By the time all 18 Browns were present and three students from India, Scotland, and France, I was weak from hunger, but still wondering about my Uncle Rich.
We waited forever for the 21 plates to be filled and passed around. At last we bowed our heads for a moment of silent thanksgiving. I heard the happy humming that Uncle Rich always made as he admired the food on his plate. He rocked gently back and forth. My aunt put an arm around him and gave him a hug, then we all began to eat.
The three students exclaimed over the food. Everyone laughed and talked and ate and ate. Daddy called down the length of the table, ``How do you like those sweet potatoes, Rich? Are they all right?'' Uncle Rich grinned and nodded, and the happy noise in his chest became almost a growl of pleasure. But he didn't say anything as he bent back over his plate.
Long after we had begun washing up the dishes, Uncle Rich was still at the table, carefully spooning up the last of his ice cream. I heard a loud snore from the living room. Uncle Jim, as usual, had fallen asleep. I heard my mother telling the three students about the tradition of Thanksgiving.
It was then that I made my move. Surely the best way to get Uncle Rich to talk would be to invite him up to my room to play. I went over and touched his shoulder. ``Uncle Rich?'' He stopped eating and smiled at me. ``Would you like to come up to my room and play?''
We went slowly and silently up the stairs. I was thinking about how I could show him the new doll I had been given for my birthday. Would that make him talk? But when we got into my bedroom, Marmalade the cat was asleep in a patch of sunlight right in the middle of my bed. At the sight of the two of us she jumped off and ran underneath the bed.
``Oh my!'' explained a voice I had never heard before. ``It's a kitty-cat!'' I stared at Uncle Rich, transported with excitement. He was beaming and rubbing his hands together, then very slowly he knelt down on the carpet and bent over to peer under the bed. So did I.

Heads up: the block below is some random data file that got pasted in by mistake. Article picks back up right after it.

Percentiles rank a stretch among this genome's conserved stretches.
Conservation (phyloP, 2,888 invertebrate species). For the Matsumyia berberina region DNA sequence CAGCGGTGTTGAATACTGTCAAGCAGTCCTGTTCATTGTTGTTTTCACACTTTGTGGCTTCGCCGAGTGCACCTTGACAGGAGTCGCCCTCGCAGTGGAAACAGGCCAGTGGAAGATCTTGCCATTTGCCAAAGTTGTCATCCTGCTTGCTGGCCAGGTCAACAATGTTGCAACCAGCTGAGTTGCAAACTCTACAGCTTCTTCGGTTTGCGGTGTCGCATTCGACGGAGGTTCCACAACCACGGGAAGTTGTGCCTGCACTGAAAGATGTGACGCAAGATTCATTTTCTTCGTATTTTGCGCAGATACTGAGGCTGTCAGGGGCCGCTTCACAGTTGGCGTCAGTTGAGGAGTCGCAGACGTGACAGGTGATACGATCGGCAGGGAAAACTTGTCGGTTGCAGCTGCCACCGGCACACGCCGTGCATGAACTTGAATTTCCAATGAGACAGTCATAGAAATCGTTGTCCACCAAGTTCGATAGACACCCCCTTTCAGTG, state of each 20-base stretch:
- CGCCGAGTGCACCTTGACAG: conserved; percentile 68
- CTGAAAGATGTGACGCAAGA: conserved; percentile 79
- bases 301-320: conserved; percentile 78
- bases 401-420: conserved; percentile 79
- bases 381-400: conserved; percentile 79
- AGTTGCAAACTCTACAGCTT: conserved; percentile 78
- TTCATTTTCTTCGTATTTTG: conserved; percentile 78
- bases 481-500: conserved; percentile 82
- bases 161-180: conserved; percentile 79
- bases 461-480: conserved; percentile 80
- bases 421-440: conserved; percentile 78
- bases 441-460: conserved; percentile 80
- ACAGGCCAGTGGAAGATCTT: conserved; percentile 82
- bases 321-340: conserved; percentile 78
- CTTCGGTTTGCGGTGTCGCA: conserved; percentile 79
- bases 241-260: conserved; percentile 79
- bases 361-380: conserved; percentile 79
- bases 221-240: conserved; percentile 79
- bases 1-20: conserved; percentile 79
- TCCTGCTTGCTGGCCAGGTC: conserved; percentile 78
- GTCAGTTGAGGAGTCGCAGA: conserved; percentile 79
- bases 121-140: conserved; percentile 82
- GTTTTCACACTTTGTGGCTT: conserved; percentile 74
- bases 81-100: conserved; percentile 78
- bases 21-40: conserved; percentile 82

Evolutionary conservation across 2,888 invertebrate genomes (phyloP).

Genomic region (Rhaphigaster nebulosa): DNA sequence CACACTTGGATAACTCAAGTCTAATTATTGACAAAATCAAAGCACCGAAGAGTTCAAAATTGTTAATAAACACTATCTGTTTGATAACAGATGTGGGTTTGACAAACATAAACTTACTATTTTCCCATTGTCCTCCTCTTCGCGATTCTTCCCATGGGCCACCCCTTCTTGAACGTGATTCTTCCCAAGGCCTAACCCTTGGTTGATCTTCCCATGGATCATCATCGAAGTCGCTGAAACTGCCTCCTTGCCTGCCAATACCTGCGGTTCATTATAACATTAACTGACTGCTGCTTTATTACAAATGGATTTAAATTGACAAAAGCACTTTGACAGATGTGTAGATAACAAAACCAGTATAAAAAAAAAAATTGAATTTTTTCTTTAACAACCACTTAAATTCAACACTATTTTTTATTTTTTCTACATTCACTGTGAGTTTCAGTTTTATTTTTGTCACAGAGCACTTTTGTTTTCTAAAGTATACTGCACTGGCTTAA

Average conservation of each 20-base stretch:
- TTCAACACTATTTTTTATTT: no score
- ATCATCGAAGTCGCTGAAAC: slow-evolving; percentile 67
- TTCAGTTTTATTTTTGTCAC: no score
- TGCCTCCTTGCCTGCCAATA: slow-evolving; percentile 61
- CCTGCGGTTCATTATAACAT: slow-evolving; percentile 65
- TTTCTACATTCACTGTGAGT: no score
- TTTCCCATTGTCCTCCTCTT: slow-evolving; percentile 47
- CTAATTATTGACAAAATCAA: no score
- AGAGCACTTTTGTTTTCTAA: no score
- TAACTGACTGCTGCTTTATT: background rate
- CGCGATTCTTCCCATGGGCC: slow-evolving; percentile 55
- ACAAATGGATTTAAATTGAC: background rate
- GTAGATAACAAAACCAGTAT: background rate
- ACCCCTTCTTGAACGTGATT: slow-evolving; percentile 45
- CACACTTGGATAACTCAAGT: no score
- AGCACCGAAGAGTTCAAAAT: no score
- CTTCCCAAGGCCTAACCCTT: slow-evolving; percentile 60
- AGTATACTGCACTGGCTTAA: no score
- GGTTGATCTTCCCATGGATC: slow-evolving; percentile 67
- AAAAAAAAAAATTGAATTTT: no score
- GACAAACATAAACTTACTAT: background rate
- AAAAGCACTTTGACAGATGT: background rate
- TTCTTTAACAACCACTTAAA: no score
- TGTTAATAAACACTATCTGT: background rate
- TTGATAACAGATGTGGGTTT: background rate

There, backed into the farthest corner, was Marmalade, her eyes glinting in the shadows.
``That's Marmalade,'' I whispered, not wanting to ruin the moment.
``Marmalade,'' Uncle Rich repeated after me, nodding his head. Marmalade came out from under the bed and rubbed against Uncle Rich. Together, we patted her for a while before we went back downstairs.
After that, things were the same as always. Uncle Jim woke up from his nap. Uncle Rich played the accordion. When we clapped, he smiled and made the humming noise in his chest, but he didn't do any more talking. I never heard him speak again, though he was a big part of all the Thanksgivings of my growing-up years.
Many years later, at his memorial service, I gathered once again with all the Browns. We sang ``Home, Home on the Range,'' because it had been Uncle Rich's favorite. Afterwards, we shared stories of our Uncle Rich, and I told of the day when I was 9 and he spoke to me. Other people shared the things he had said to them.
But it wasn't his speaking to me that seems important now, nor is it that I will think of him each year at Thanksgiving. It is more that his way of experiencing life touched everyone who knew him. He taught us something about joy.